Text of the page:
Sharing Northern Light
Einojuhani Rautavaara: Symphony # 8 (New York premiere)
Samuel Barber: Violin Concerto
Jean Sibelius: Symphony # 7
Frank Peter Zimmermann (violin)
Wolfgang Sawallisch (conductor)
The Wagner Society here in New York has a motto which I take very much to heart. It simply states "to learn, to teach, to share". It is a boundless joy to share the greatest music with eager listeners not only for performers but also for us lowly members of the press. With great anticipation I introduced my companion last evening to the marvelous sound of the Philadelphia Orchestra string section in an evening of music awash in golden color for these particular instruments. Although I was naturally unfamiliar with the Rautavaara (it was given its world premiere by this glorious ensemble just this past Thursday evening), I was reasonably confident that it would feature the strings as so much of his music employs this particular acoustical aesthetic. However, what surprised me was just how predictable this music actually was. I have experienced before the sameness of this hot Finn’s music and have previously described his modern brand of spirituality in our age of apostasy. But in the Symphony # 8, subtitled "The Journey", Rautavaara’s contemporary Lemminkainen only appears to meander in his home realm of forest and lake, not extending his journey beyond the now standard sound of the Gorecki-Kancheli school. Of course, if this were the first piece of modern Finnish music that I had heard I would have been suitably impressed, as the gorgeous blending of string sounds enveloped us all. I can’t imagine a better performance in the current global orchestral arena than this "fabulous Philadelphian" version.
Samuel Barber is another matter. Having close ties to Philadelphia, he fits in perfectly with their season-long theme of only presenting works from the 20th century, many of which this orchestra has introduced to the world (again the world premiere of this concerto was granted to them). Although the program notes extol the praises of the melodic lines, I hear very little to hold my interest. This concerto is modeled almost slavishly on the Brahms, complete with long oboe solo at the beginning of the central slow movement. This sincere form of flattery exposes the violinist to the same dilemma as in the Hamburg master’s piece however, what is he to do during the long orchestral passages? At least in the Brahms he can enjoy the music! Zimmermann is an elegant violinist and played this tedious piece aristocratically, certainly giving it more than its due. The strings of the orchestra were again impressive but ultimately it was like listening to a great actor and theatrical ensemble reading from the telephone book.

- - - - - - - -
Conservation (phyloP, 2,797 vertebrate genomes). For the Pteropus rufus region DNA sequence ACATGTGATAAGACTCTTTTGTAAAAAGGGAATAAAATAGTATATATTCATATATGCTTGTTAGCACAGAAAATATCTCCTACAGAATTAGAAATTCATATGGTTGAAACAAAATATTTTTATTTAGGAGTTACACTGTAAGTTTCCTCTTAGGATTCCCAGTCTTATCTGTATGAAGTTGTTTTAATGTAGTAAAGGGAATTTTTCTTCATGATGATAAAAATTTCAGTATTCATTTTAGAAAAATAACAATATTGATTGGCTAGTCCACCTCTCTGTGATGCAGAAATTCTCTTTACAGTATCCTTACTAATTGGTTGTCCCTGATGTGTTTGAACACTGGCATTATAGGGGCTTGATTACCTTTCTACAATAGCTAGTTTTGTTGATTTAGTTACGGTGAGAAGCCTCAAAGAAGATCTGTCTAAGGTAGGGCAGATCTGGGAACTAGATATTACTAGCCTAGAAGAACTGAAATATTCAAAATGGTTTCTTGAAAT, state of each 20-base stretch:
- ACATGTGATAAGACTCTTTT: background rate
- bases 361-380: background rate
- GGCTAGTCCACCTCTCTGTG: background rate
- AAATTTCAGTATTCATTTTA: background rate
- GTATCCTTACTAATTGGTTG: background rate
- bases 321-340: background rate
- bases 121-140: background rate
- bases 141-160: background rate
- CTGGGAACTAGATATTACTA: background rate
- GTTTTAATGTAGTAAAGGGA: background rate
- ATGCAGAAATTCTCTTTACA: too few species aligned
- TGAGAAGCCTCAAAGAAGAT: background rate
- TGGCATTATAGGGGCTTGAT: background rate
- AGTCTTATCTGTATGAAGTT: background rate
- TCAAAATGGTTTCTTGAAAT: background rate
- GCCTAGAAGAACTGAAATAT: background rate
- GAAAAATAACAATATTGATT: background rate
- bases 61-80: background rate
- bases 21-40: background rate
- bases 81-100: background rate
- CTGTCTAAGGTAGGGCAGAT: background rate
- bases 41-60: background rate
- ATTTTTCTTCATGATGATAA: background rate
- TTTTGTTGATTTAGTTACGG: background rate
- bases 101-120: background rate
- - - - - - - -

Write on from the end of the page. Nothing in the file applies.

No such concerns inhabited the stellar performance of the mighty Sibelius. Certainly a candidate for the greatest work of the entire century, this amazing distillation of acoustical and aural imagery occurred to the composer as a series of color patterns which he could actually envision as he wrote these passages. Akin to Scriabin’s idea of color equals sound the result is really a journey into the vast reaches of inner space, much more adventurous than anything in the imagination of Mr. Rautavaara. This remarkable symphony is scored for divided strings (that is there are several first violin parts, cello parts, etc.) and begs for lovingly blended voices. We certainly were feted with such a sound last evening and should have been deeply moved. However, it became obvious to all at the incredibly tense conclusion of the work that most of us were left confused. Surrealistically, my friend and I seemed to be the only two people applauding (the symphony is in one movement and I think that most of the Carnegie Hall patrons were expecting it to continue) and Sawallisch was so rattled by this anomaly that he pulled the orchestra off of the stage after only a single curtain call. Even though the crowd began to clap after a while, the mood was irrevocably broken. Don’t ever let anyone tell you that the musicians on stage don’t care about the reaction of the audience. On this particular night communication was difficult and the sharing of our common joy problematical.
Frederick L. Kirshnit